The Fishermen's Firebrand Takes on the Fleet
Briscoe, Ivan, UNESCO Courier
Father Thomas Kocherry has been catapulted into leading India's 10-million-strong fishing community in its campaign against industrial fleets, shrimp farms and coastal pollution
"The life of the planet and the dependent health and welfare of humanity must not be sacrificed to the greed of the few," declared Father Thomas Kocherry last year on being awarded the Sophie's Prize, created by Norwegian novelist Jostein Gaardner, for his environmental work. Famed for his powerful oratory, this Catholic priest helped to create the World Forum of Fish Harvesters and Fish Workers in 1997, of which he is now a co-ordinator.
The last ten years have been marked by a series of protests by fisherpeople across India, in which you have been deeply involved. Why are fishing communities so angry?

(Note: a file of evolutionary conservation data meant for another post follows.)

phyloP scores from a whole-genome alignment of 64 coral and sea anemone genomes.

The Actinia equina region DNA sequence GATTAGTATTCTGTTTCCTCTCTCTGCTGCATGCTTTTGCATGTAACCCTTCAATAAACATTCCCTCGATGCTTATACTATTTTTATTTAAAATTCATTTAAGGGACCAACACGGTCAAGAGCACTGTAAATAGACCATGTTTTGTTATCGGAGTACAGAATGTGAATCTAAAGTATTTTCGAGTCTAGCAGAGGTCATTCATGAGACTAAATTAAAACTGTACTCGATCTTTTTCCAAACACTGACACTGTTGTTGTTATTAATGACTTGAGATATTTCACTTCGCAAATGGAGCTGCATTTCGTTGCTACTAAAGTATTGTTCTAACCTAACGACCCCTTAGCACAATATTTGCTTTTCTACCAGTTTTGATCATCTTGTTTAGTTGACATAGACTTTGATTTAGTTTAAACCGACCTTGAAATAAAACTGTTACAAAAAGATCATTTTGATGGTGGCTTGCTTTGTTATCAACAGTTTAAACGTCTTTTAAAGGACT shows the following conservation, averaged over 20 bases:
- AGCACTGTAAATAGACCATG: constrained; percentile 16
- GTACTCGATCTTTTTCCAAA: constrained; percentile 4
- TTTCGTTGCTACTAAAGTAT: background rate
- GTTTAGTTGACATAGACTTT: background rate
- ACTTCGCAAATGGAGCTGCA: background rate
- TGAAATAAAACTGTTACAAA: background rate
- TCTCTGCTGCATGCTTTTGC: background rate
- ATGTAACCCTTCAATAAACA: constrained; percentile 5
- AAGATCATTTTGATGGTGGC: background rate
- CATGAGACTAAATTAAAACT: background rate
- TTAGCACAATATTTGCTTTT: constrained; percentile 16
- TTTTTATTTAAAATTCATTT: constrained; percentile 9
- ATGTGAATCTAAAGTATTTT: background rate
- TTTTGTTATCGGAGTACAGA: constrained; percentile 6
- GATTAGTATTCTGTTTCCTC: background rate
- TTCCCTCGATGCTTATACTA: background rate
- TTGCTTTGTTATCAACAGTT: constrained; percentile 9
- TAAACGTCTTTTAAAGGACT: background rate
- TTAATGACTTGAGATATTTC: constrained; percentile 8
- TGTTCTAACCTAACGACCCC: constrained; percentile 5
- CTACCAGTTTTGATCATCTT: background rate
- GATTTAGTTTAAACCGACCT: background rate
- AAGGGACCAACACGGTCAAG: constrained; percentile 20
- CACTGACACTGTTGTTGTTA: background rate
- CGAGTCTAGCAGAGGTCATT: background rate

In 1991 India introduced its new economic policy, which marked the beginning of a new deep sea fishing policy. Huge foreign vessels, working under the guise of joint ventures and fees paid to the government, were given licenses and started coming into Indian waters. There are some 25,000 such vessels around the world. They have depleted all the oceans apart from the Indian Ocean, and are a threat to over 100 million people in developing countries who depend on fisheries for their livelihood. So this new policy was clearly going to affect Indian fisherpeople, and probably displace them. Ten million fisherpeople went on four all-India strikes. The government appointed the Murari committee, which made 21 recommendations aimed at changing the entire deep sea fishing policy. These were accepted by the Cabinet, and since 1996, the government has stopped giving new licenses. For probably the first time, a fishing community changed the policy of globalization through protest.
Your movement has also expressed particular concern over shrimp production for export.
First of all, you have to ask why aquacultures [shrimp farms] exist. It's because a particular variety like shrimp, cuttle fish or salmon is already depleted, and is no longer available in the marine sector. …